Hard Money and Dodd Frank

7 Replies

Hi All –

I know another DF question. I looked and cannot find a thread with this questions. So please have some patience and provide what you know about the following strategy.

I'm considering the hard money lending business for single family residential homes. 1) I will not own the "dwelling" or residence 2) The buyer/borrower will not be residing in the residence supported by an occupancy affidavit in the loan package stating the home will not be non-owner occupied, notarized 3) The money I lend will be secured by the dwelling/property and I will be in 1st position on the lien. Basically the folks I'm lending my money to have enough of a down payment plus my loan to purchase the home outright. I will collect interest only payments for 3 to 5 years maximum (the loan can be paid in full at anytime without penalty) but at the end of the terms it must be paid be in full - balloon.

Will these loans need to comply with Dodd Frank?

Thank you,


Jason W: Not sure I understand. Are you lending to a home owner or investor. #2 clearly states that the borrower will not be living there but later in the statement you say that "the home will not be non-owner occupied." That sounds like it will be owner occupied. If it is non owner occupied that is an investor and you will have no problem with DF. If it is owner occupied you are still ok as long as you do not have more than three owner occupied loans and your rates are not usurious.  This is true according to the feds. Your state may have special statuettes that might change my opinion

Thank you Kathie this is great information. My mistake on the double negative and contradictory statement. There will be a notarized occupancy affidavit in the loan package stating the home will be non-owner occupied. Most of the loans that I will be writing consist of the buyer/borrow being a natural person signing the occupancy affidavit stating they will not be residing in the property. My thoughts there are that the responsibility/liability of the buyer not residing in the property transfers from me to the buyer.

I know few here want to believe it @Jason W. , but with very little exception, owner occupancy is irrelevant. In this context, Dodd-Frank is mostly concerned with business purpose and consumer purpose loans.

To determine this, your borrower should prepare a Statement of Purpose for the Loan at the time of application. This document is specifically referred to in the regulation and is nothing more than a handwritten signed statement explaining what he or she will be using the loan proceeds for. Assuming good faith (another topic), you could rely on this information to determine if it is a consumer purpose loan, and therefore involve all the requirements of Dodd-Frank, or if it's a business purpose loan allowing an exemption.

A consumer purpose loan is one in which the money is used for "personal, family, or household purposes." There is no specific definition of a business purpose loan so it is considered to be a loan in which the use of the money is not for any of these three purposes. You did not indicate the use of the money, Jason, so it's impossible to know from your question whether Dodd-Frank applies to your loan or not.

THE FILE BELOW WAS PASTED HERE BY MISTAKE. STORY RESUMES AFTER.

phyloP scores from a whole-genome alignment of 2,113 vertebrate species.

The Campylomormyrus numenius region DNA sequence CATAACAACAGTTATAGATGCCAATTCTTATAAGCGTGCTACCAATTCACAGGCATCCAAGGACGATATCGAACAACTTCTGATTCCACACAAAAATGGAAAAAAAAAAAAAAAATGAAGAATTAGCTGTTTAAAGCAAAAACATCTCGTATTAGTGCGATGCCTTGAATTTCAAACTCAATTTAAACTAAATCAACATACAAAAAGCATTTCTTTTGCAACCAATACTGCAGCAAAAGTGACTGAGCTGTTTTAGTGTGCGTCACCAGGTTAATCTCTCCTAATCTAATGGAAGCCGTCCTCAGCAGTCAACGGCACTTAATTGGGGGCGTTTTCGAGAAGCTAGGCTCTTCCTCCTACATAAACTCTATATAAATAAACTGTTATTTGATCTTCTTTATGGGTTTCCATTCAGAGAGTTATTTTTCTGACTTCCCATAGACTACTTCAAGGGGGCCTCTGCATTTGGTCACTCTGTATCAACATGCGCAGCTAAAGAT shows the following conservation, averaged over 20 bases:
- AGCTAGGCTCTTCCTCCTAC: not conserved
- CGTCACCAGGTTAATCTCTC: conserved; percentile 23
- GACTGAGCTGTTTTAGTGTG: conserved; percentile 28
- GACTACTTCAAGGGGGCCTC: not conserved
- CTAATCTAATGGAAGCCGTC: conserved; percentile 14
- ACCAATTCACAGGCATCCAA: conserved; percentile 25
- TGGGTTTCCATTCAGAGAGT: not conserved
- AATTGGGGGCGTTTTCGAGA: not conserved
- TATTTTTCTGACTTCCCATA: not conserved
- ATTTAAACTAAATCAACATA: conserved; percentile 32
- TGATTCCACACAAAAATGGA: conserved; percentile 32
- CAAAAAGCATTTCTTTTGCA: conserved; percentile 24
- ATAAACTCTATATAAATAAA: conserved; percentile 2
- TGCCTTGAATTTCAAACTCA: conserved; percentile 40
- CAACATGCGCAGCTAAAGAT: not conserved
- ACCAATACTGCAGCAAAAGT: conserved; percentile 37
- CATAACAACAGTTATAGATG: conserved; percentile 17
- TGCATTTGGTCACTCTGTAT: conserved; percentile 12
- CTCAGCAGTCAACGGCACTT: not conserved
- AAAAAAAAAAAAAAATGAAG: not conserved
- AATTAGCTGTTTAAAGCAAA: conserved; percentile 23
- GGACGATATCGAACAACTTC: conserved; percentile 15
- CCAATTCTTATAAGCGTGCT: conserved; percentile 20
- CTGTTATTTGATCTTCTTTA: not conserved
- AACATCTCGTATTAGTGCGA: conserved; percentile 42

Here are a few examples of loans secured by owner-occupied properties that would be for a business purpose and therefore considered an "Exempt Transaction." Quotes are cited directly from the regulation:

  1. "A loan to improve a principal residence by putting in a business office." That is, a loan secured by a borrower's personal residence, i.e. where he and his family sleep every night, for the use of adding a business office to their home. This might be an addition or a remodel. Exempt.
  2. "A loan to expand a business, even if it is secured by the borrower's residence or personal property." We were once asked for a loan to be secured by someone's condo. He lived upstairs from his stereo store and wanted to use the money to buy business inventory. This would be an exempt transaction even though it would be secured by owner-occupied property.

Here are some examples of loans secured by non-owner occupied real estate that would require compliance with Dodd-Frank:

  1. A loan secured by an office building where the primary use of the money would be to take the family on vacation.
  2. A loan secured by a shopping center where the primary use of the money would be to buy a family car or to remodel their personal residence or send a child to college.

In general, if the money is used for a business purpose then the loan would be exempt from Dodd-Frank whether or not it was secured by an owner-occupied property. There are a few exceptions and obviously, your state regulations apply as well. Also, if you're going to become a lender, I strongly suggest you spend some time with a lending attorney. This is not the same as a real estate attorney. Ask some local HML's for a reference and don't take lending advice from the internet, including from me. Good luck.

Yes, what @Jeff S. said. I also will lend to entities only, and have the manager of the LLC sign an affidavit of business purpose.

Most important is finding a good lending attorney.  Most real estate attorneys handle closings for institutions, and those institutions have boatloads of attorneys on staff or retainer to keep them in compliance with banking and lending laws.  So most real estate attorneys are not knowledgeable on the nuances of lending law.